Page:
Mid-Cap Stocks Aren’t Ready for a Starring Role

I can’t open a web browser lately without seeing a banner promoting State Street Corp.’s new digital series “Crazy Enough to Work” starring actress Elizabeth Banks — who, I must confess, I think is fabulous.

The series profiles four midsize companies. The first two episodes showcase EPR Properties and the New York Times Co. and have already been released. The final two feature Dunkin’ Brands Group Inc. and the Boston Beer Co. and will be available on Aug. 29 and Sept. 12, respectively.

It’s all a plug for State Street’s SPDR S&P MidCap 400 ETF, which makes me wonder about those algorithms supposedly customizing my online experience. I’ve never expressed any interest in buying a mid-cap stock fund.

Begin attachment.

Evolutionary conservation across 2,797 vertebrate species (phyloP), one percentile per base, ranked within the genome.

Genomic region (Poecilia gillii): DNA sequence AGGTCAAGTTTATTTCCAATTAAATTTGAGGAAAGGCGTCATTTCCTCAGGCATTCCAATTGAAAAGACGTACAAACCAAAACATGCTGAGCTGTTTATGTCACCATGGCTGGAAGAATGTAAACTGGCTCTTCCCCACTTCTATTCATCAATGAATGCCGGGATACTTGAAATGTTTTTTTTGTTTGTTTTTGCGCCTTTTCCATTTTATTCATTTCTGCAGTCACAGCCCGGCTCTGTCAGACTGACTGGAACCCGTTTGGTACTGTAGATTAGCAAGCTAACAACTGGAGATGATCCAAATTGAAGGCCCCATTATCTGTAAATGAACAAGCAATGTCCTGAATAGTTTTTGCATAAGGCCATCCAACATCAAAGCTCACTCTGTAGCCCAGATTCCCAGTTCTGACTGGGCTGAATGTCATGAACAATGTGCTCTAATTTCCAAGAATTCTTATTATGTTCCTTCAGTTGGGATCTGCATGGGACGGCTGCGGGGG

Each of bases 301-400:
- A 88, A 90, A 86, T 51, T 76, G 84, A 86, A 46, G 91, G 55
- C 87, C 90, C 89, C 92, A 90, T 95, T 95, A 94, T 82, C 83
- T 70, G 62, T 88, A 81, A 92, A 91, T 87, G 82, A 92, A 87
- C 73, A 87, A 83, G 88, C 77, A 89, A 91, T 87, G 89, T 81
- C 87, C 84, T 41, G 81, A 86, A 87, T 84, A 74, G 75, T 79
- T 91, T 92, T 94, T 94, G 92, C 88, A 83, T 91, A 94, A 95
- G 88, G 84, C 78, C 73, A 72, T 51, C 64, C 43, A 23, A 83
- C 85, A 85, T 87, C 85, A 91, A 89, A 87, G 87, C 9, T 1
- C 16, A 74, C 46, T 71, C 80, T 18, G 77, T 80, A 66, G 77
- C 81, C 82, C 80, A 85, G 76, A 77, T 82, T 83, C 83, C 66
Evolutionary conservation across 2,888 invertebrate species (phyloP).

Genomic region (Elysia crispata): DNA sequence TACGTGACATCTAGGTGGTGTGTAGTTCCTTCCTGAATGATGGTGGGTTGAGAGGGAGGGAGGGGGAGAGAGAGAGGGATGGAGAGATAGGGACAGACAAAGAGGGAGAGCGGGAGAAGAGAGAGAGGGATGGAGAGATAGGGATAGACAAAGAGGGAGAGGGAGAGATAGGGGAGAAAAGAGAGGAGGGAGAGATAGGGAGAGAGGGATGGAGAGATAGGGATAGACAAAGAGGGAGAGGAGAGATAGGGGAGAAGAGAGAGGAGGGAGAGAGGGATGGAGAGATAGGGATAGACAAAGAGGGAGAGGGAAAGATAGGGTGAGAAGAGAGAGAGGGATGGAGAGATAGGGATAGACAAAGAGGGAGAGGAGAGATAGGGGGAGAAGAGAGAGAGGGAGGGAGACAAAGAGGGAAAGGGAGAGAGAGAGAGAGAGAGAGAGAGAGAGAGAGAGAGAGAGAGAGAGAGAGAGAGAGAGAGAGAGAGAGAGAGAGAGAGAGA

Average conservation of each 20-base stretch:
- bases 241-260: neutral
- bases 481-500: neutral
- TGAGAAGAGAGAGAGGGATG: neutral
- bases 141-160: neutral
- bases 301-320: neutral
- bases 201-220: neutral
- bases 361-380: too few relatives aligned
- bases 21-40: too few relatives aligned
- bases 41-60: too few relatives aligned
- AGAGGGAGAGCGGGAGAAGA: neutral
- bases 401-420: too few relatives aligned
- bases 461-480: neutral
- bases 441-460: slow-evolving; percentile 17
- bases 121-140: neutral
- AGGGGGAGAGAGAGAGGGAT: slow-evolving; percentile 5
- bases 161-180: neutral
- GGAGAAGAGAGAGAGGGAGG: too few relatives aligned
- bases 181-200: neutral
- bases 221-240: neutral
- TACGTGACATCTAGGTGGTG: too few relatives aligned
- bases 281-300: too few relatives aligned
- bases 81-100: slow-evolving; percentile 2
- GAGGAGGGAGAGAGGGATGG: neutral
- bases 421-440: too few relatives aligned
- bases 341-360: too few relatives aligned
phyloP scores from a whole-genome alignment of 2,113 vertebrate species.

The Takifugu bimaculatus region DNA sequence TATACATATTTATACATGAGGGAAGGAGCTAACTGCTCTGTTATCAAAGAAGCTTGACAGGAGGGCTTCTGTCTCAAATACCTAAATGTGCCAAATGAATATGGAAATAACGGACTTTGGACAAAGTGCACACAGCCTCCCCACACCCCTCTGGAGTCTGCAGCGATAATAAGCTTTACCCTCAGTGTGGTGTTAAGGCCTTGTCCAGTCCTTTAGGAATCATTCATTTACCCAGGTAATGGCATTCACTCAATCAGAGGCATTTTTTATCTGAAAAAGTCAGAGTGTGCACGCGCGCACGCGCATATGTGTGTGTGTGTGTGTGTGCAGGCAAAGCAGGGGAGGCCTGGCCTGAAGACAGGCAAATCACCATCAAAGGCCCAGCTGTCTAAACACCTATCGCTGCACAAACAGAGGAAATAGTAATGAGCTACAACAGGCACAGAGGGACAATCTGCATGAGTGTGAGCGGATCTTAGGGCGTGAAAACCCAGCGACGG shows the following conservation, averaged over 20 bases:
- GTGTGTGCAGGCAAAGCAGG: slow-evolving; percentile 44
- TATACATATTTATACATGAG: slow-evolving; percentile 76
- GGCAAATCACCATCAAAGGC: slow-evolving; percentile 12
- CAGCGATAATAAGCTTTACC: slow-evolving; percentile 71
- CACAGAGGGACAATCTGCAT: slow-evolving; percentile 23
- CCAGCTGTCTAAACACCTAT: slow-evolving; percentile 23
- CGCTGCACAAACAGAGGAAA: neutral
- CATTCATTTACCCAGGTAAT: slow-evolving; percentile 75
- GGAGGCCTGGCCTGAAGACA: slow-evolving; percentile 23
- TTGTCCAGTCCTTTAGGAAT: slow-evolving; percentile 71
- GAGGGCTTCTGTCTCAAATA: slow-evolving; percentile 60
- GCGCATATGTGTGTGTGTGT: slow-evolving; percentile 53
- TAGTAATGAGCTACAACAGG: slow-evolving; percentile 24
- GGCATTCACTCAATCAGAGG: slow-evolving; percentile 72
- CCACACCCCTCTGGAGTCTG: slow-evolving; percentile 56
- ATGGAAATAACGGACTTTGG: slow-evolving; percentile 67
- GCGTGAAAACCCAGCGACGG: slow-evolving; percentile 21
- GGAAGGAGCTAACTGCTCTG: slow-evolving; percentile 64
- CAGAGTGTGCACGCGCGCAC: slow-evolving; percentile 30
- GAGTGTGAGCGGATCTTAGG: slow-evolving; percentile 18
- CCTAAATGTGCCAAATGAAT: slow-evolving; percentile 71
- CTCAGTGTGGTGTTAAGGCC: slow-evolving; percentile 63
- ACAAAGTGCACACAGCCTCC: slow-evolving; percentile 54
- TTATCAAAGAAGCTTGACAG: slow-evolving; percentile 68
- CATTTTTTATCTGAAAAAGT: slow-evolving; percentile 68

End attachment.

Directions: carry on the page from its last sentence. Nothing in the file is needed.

It’s not that I have anything against mid-caps. On the contrary, I own them like nearly everyone else. I’m defining mid-caps as stocks with a market value of $1 billion to $10 billion. If you own a large-cap stock fund, chances are you own some mid-caps, too.

Consider that there are 458 mid-cap stocks in the Russell 1000 Index, which collectively make up 8.9 percent of the index. Mid-caps make up an even bigger chunk of the broader market. There are 1,429 mid-caps in the Russell 3000 Index, accounting for 14.6 percent of the index.

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